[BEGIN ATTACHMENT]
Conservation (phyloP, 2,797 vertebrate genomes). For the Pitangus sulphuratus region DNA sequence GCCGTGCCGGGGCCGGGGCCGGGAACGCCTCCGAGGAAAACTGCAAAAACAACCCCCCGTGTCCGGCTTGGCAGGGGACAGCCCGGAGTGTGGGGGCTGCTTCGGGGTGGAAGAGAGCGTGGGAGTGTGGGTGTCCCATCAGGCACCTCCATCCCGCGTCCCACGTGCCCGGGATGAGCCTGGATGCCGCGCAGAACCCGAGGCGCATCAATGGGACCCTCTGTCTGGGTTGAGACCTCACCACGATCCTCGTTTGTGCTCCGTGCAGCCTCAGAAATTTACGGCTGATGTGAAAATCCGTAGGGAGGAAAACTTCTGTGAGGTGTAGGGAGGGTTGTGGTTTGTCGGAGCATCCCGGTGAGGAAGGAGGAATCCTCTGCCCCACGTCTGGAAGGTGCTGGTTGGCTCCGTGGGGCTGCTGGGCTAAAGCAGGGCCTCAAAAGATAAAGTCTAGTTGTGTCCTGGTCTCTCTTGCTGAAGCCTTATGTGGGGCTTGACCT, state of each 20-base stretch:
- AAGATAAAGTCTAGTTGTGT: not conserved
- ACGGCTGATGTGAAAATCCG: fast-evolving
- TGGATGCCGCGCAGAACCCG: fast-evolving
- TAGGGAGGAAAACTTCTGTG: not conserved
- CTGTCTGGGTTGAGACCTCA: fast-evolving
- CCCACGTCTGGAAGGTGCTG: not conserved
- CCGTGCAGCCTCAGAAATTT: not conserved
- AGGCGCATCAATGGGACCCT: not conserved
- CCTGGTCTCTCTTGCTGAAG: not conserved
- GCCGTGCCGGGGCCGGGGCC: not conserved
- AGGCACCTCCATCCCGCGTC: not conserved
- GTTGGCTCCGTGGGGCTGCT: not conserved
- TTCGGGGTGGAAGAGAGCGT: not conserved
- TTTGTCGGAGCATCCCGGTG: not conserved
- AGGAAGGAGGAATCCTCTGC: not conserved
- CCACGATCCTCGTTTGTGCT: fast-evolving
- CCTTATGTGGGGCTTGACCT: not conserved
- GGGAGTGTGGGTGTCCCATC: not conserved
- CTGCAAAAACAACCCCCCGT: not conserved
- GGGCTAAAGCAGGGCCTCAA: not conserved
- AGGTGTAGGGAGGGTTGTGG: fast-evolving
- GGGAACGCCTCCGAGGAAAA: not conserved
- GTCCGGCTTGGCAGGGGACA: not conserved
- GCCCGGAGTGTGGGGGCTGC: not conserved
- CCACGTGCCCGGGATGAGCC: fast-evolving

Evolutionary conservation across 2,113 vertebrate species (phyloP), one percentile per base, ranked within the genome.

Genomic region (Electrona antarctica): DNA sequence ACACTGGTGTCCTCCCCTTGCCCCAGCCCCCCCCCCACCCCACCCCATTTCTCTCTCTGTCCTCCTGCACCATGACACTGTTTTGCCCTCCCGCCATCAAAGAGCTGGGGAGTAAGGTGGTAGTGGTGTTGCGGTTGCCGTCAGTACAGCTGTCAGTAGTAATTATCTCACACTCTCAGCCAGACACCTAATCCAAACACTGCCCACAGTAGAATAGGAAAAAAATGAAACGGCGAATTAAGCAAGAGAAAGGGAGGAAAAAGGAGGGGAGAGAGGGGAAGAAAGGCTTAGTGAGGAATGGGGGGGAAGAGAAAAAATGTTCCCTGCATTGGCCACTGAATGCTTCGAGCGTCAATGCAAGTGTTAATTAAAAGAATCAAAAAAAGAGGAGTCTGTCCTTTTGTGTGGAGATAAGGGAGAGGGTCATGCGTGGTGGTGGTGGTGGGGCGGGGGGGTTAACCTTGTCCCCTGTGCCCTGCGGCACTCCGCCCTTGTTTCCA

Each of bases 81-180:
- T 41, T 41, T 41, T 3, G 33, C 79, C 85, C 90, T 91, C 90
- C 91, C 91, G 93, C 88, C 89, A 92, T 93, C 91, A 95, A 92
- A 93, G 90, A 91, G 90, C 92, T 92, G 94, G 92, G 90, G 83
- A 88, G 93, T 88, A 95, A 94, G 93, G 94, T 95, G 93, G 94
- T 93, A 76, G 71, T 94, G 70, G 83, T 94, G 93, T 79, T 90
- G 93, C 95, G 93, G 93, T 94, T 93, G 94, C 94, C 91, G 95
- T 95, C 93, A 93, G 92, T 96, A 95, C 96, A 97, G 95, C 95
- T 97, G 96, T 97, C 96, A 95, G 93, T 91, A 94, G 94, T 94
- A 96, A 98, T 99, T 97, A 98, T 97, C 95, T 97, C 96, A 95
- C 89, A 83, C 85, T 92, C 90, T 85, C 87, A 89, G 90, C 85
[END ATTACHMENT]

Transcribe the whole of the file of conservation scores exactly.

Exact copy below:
Conservation (phyloP, 2,797 vertebrate genomes). For the Pitangus sulphuratus region DNA sequence GCCGTGCCGGGGCCGGGGCCGGGAACGCCTCCGAGGAAAACTGCAAAAACAACCCCCCGTGTCCGGCTTGGCAGGGGACAGCCCGGAGTGTGGGGGCTGCTTCGGGGTGGAAGAGAGCGTGGGAGTGTGGGTGTCCCATCAGGCACCTCCATCCCGCGTCCCACGTGCCCGGGATGAGCCTGGATGCCGCGCAGAACCCGAGGCGCATCAATGGGACCCTCTGTCTGGGTTGAGACCTCACCACGATCCTCGTTTGTGCTCCGTGCAGCCTCAGAAATTTACGGCTGATGTGAAAATCCGTAGGGAGGAAAACTTCTGTGAGGTGTAGGGAGGGTTGTGGTTTGTCGGAGCATCCCGGTGAGGAAGGAGGAATCCTCTGCCCCACGTCTGGAAGGTGCTGGTTGGCTCCGTGGGGCTGCTGGGCTAAAGCAGGGCCTCAAAAGATAAAGTCTAGTTGTGTCCTGGTCTCTCTTGCTGAAGCCTTATGTGGGGCTTGACCT, state of each 20-base stretch:
- AAGATAAAGTCTAGTTGTGT: not conserved
- ACGGCTGATGTGAAAATCCG: fast-evolving
- TGGATGCCGCGCAGAACCCG: fast-evolving
- TAGGGAGGAAAACTTCTGTG: not conserved
- CTGTCTGGGTTGAGACCTCA: fast-evolving
- CCCACGTCTGGAAGGTGCTG: not conserved
- CCGTGCAGCCTCAGAAATTT: not conserved
- AGGCGCATCAATGGGACCCT: not conserved
- CCTGGTCTCTCTTGCTGAAG: not conserved
- GCCGTGCCGGGGCCGGGGCC: not conserved
- AGGCACCTCCATCCCGCGTC: not conserved
- GTTGGCTCCGTGGGGCTGCT: not conserved
- TTCGGGGTGGAAGAGAGCGT: not conserved
- TTTGTCGGAGCATCCCGGTG: not conserved
- AGGAAGGAGGAATCCTCTGC: not conserved
- CCACGATCCTCGTTTGTGCT: fast-evolving
- CCTTATGTGGGGCTTGACCT: not conserved
- GGGAGTGTGGGTGTCCCATC: not conserved
- CTGCAAAAACAACCCCCCGT: not conserved
- GGGCTAAAGCAGGGCCTCAA: not conserved
- AGGTGTAGGGAGGGTTGTGG: fast-evolving
- GGGAACGCCTCCGAGGAAAA: not conserved
- GTCCGGCTTGGCAGGGGACA: not conserved
- GCCCGGAGTGTGGGGGCTGC: not conserved
- CCACGTGCCCGGGATGAGCC: fast-evolving

Evolutionary conservation across 2,113 vertebrate species (phyloP), one percentile per base, ranked within the genome.

Genomic region (Electrona antarctica): DNA sequence ACACTGGTGTCCTCCCCTTGCCCCAGCCCCCCCCCCACCCCACCCCATTTCTCTCTCTGTCCTCCTGCACCATGACACTGTTTTGCCCTCCCGCCATCAAAGAGCTGGGGAGTAAGGTGGTAGTGGTGTTGCGGTTGCCGTCAGTACAGCTGTCAGTAGTAATTATCTCACACTCTCAGCCAGACACCTAATCCAAACACTGCCCACAGTAGAATAGGAAAAAAATGAAACGGCGAATTAAGCAAGAGAAAGGGAGGAAAAAGGAGGGGAGAGAGGGGAAGAAAGGCTTAGTGAGGAATGGGGGGGAAGAGAAAAAATGTTCCCTGCATTGGCCACTGAATGCTTCGAGCGTCAATGCAAGTGTTAATTAAAAGAATCAAAAAAAGAGGAGTCTGTCCTTTTGTGTGGAGATAAGGGAGAGGGTCATGCGTGGTGGTGGTGGTGGGGCGGGGGGGTTAACCTTGTCCCCTGTGCCCTGCGGCACTCCGCCCTTGTTTCCA

Each of bases 81-180:
- T 41, T 41, T 41, T 3, G 33, C 79, C 85, C 90, T 91, C 90
- C 91, C 91, G 93, C 88, C 89, A 92, T 93, C 91, A 95, A 92
- A 93, G 90, A 91, G 90, C 92, T 92, G 94, G 92, G 90, G 83
- A 88, G 93, T 88, A 95, A 94, G 93, G 94, T 95, G 93, G 94
- T 93, A 76, G 71, T 94, G 70, G 83, T 94, G 93, T 79, T 90
- G 93, C 95, G 93, G 93, T 94, T 93, G 94, C 94, C 91, G 95
- T 95, C 93, A 93, G 92, T 96, A 95, C 96, A 97, G 95, C 95
- T 97, G 96, T 97, C 96, A 95, G 93, T 91, A 94, G 94, T 94
- A 96, A 98, T 99, T 97, A 98, T 97, C 95, T 97, C 96, A 95
- C 89, A 83, C 85, T 92, C 90, T 85, C 87, A 89, G 90, C 85